Faro is a card game that shares certain elements with roulette: players bet against the house, not each other, and they bet on which number will come up. Popular in the Old West, the game has developed many variations over the past century and a half, but the basic rules are the same.
The dealer, or banker, sits before a layout, or "bank," that has images of the 13 cards, Ace to King, arranged in two horizontal rows. The bottom row has images of cards Ace to 6 in ascending order from left to right. The top row has images of cards King to 8 in descending order from left to right, so that the King is directly above the Ace, the Queen is directly above the 2, and so on. The 7 is at the far right end, with half of the card in each row. See the first link in References for a picture of a Faro bank.
Players bet on what number of card they think will turn up from the top of the deck, regardless of suit. Players mark their bet by placing chips atop that card on the layout. If house rules allow, players may "split" their bets by placing chips between two adjacent cards on the layout or at a corner where three or four cards meet. Once all bets are placed, the deal begins for the first turn.
Faro cards are traditionally dealt from a deck placed faceup. Since everyone can see the top card, it is "burned"--used to start a discard pile--at the beginning of play. That reveals the next card in the deck. This is the "banker's card" or "loser's card." All bets on this card lose and are collected by the house. The dealer then removes the loser's card from the deck and sets it on top of the discard pile. This reveals the next card, which is the "player's card" or "winner's card." The house pays all bets on that card 1-to-1, so if you had bet $5 on a card, you get your money back plus another $5.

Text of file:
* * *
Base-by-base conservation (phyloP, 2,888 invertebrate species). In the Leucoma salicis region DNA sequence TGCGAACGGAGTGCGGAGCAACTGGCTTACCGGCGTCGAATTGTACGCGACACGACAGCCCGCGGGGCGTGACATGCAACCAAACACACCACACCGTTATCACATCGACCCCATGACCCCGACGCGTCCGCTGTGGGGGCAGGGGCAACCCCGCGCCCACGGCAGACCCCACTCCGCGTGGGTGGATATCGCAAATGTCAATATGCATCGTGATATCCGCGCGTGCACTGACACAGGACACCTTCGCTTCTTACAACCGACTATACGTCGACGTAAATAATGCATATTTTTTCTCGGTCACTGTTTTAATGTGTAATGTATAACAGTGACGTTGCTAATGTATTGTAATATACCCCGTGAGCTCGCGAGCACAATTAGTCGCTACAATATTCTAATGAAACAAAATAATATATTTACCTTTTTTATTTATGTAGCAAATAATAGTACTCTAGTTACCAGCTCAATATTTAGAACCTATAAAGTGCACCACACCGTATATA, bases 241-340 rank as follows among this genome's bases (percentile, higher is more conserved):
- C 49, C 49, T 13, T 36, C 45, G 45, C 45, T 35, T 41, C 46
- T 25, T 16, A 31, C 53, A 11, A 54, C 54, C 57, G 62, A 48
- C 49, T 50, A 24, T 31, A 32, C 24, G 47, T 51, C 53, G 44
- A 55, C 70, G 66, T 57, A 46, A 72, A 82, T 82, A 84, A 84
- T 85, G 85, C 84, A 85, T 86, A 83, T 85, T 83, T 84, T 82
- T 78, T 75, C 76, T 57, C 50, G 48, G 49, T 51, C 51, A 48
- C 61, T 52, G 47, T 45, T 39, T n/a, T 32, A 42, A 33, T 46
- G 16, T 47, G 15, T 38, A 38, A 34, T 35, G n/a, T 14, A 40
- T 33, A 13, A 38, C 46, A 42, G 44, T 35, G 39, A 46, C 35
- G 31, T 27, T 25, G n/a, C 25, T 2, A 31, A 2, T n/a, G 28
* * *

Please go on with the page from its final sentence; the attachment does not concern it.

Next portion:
Split bets are handled as if the entire bet is placed on each card. Say a player has split her bet between the King and the Ace. If the loser's card is a King, the player loses her entire bet. Even if the winner's card is an Ace, it doesn't matter, because she has already lost.
Once all bets are paid, the turn ends, and players bet for the next turn. They may leave their non-winning bets on the table, make a different bet, or remove their bets entirely. To begin the next turn, the dealer removes the old winner's card from the top of the deck, revealing the loser's card for the next turn. A Faro round consists of 24 turns.
At any time before the deal, a player may "copper" his bet by putting some kind of token on top of his chips. (This was commonly a penny, hence the name.) Coppering "reverses" the bet, meaning that the player wins if the bet is on the loser's card and loses if the bet is on the winner's card.
Betting the Turn
After 24 turns have been played, only three cards will remain in the deck. Players who have kept track of the cards used in the game now have the opportunity to "bet the turn" by betting on the order in which the final three cards will turn up. Players who make a correct prediction are paid at 4-to-1 or 5-to-1. If the final three cards include two of the same rank (say, two 8s), a correct prediction pays only 2-to-1. If all three are of the same rank, no turn bets are allowed.